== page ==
Scotland prides itself on its long standing tradition of support for higher education. Much is made of the fact that tuition here is free, unlike in the rest of the UK where fees of up to £9,000 per annum are levied on students. Indeed, there is much talk about how in Scotland tuition is based on the ‘ability to learn and not the ability to earn’. But just how fair is access to higher education in Scotland? Are we seeing a narrowing of class inequalities in participation rates amongst young people? And what are the experiences of disadvantaged students once they are at university? These were just some of the questions raised at a research seminar held here at the University of Edinburgh.
The seminar was hosted by the Centre for Research on Education, Inclusion and Diversity, headed by Professor Sheila Riddell. It featured a mix of key note speakers and panel discussions, and included university staff and students as well as representatives from government and public sector organisations with an interest in higher education. The speakers were stimulating and engaging, and the panel discussions measured and thoughtful. In this blog I’m going to highlight some of the key themes that emerged from a day that was packed full of fascinating insights and findings.
Perhaps the major theme of the day was that inequalities persist in access to higher education. In a spirited opening, Sheila Riddell pointed out that widening access has been intimately connected to the debate about free tuition in Scotland, with a presumption that the system is becoming fairer as a result of this policy. But Sheila questioned this rhetoric and argued that pronounced inequalities in access to education in Scotland persist and, indeed, are broadly similar to the levels found in England. Further, she suggested that free tuition is not sufficient to widen access and that the policy of charging tuition fees in England is actually much more progressive than the system in Scotland. Perversely, it is the already advantaged students in Scotland who benefit most from free tuition – they do not have to borrow to cover the costs of tuition fees and their families are able to help with their living costs, allowing them to graduate with no or low debts.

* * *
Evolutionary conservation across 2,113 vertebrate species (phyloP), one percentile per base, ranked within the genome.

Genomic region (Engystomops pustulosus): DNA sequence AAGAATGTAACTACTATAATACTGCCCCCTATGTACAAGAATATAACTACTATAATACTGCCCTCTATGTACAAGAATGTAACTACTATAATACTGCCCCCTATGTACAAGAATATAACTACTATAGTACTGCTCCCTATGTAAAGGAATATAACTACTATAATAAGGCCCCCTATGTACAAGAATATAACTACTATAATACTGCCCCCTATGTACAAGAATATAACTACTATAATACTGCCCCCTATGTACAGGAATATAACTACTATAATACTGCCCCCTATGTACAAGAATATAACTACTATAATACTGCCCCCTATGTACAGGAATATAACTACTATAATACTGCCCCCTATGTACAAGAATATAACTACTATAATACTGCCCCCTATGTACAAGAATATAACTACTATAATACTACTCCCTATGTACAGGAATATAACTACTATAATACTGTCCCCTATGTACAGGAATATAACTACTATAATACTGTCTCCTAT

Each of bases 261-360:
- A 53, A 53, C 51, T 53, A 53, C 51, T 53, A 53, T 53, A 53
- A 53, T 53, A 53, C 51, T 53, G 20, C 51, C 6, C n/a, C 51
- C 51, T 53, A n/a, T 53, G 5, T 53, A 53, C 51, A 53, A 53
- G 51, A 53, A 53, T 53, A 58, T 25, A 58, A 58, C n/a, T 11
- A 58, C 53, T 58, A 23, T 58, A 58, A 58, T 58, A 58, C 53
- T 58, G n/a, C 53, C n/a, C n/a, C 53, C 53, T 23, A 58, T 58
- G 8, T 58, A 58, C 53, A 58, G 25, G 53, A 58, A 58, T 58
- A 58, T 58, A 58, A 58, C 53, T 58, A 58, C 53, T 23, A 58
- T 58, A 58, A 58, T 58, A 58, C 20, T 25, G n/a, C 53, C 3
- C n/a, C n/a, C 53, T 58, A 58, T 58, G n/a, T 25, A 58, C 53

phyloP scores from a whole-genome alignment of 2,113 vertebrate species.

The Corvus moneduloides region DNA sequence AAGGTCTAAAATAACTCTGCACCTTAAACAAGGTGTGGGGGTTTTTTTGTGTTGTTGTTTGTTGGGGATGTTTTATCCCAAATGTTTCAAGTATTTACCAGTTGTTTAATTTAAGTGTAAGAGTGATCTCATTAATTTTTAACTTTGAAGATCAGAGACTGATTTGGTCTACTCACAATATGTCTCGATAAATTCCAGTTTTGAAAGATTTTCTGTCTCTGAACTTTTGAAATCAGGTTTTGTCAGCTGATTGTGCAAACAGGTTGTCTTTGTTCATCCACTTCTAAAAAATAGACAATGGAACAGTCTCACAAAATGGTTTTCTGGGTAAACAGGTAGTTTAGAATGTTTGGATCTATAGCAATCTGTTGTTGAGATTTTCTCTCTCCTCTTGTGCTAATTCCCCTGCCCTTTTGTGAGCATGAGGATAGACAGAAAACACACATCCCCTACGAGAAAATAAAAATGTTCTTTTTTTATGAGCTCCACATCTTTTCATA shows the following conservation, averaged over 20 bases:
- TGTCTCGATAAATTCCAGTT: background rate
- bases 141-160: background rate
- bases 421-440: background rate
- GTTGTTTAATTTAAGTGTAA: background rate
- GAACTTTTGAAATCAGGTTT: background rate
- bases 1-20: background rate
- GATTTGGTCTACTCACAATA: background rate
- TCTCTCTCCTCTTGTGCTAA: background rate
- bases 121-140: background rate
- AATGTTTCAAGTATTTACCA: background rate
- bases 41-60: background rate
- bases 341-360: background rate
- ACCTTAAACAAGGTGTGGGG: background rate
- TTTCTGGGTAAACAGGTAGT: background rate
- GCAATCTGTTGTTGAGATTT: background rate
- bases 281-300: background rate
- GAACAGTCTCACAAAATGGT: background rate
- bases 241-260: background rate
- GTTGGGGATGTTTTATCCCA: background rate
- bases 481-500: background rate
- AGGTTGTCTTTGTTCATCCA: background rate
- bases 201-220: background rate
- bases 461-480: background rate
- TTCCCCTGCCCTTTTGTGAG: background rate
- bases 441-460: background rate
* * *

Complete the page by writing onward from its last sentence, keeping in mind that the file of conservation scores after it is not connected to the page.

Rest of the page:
And other papers too supported Sheila’s finding. Lucy Hunter-Blackburn compared student funding across the UK for full-time students to show that the amount of upfront support available is a key driver of participation rates amongst disadvantaged students. Again, in Scotland the people we say we care about the most – those from disadvantaged backgrounds – are the ones who end up borrowing the greatest amount to attend university. But, crucially, she argued that funding affects more than just access to higher education, it also plays a role in how students participate once there. So, for example, it affects where they live (at home versus in other accommodation), the kind of course they do, how much paid work they take on, and completion rates. New kinds of inequalities are being crafted in and through the experiences of students once they are at university. Similarly, Cristina Iannelli used data from the Scottish Longitudinal Study to look at if, and how, social class differences in subject choice at school affect inequalities in participation in higher education. A clear pattern emerged where the students taking the so-called ‘facilitating subjects’ that are preferred by the Russell Group universities, are more likely to come from advantaged backgrounds. One consequence, then, of these class-mediated curriculum structures is to restrict the opportunities for disadvantaged students to enter the more prestigious universities. And, of course, the story about inequalities doesn’t end there. Elisabet Weedon showed that disabled students from disadvantaged groups are ‘doubly disadvantaged’, while Laurence Lasselle showed the very real and powerful barriers that exist to disadvantaged young people from rural communities accessing higher education.
But what of the young people themselves? What are their views about fairness in higher education, and their experiences once there? Navigating the higher education system is clearly complex and Sarah Minty’s paper focused on young people’s perceptions of fairness. In this she drew on interviews conducted with over 120 school pupils, the majority of whom wanted to go on to university. While they see free tuition as a key factor in allowing anyone with the ability to go on to university, this rhetoric itself is problematic. Placing the emphasis firmly on the individual – and on their ability, commitment and hard work – draws attention away from the wider power inequalities that play such a significant role in accessing higher education. And what of the widening access students themselves who come in to university? How do they fare once there? To answer this question, Viv Cree reported on a longitudinal study of widening access students attending one Russell group university to suggest that ‘relationships matter’. It is the relationships that students build with both staff and peers that are crucial to their experiences of university, and that often help them to succeed against the odds.
Overall the day was stimulating and raised some important questions about what kind of social justice we want our education system to support. And I was struck throughout the day by various comments and asides from the participants about the kinds of inequalities we are (re)producuing here in Scotland. As Ian Anderson, student discussant put it, we need to find ways to ensure ‘that the best poor kids with the best minds get to the best universities’. Clearly we have a way to go.
About the author
Hazel Christie is based in the Institute for Academic Development at the University of Edinburgh, She has undertaken a number of research projects on the experiences of non-traditional students at university.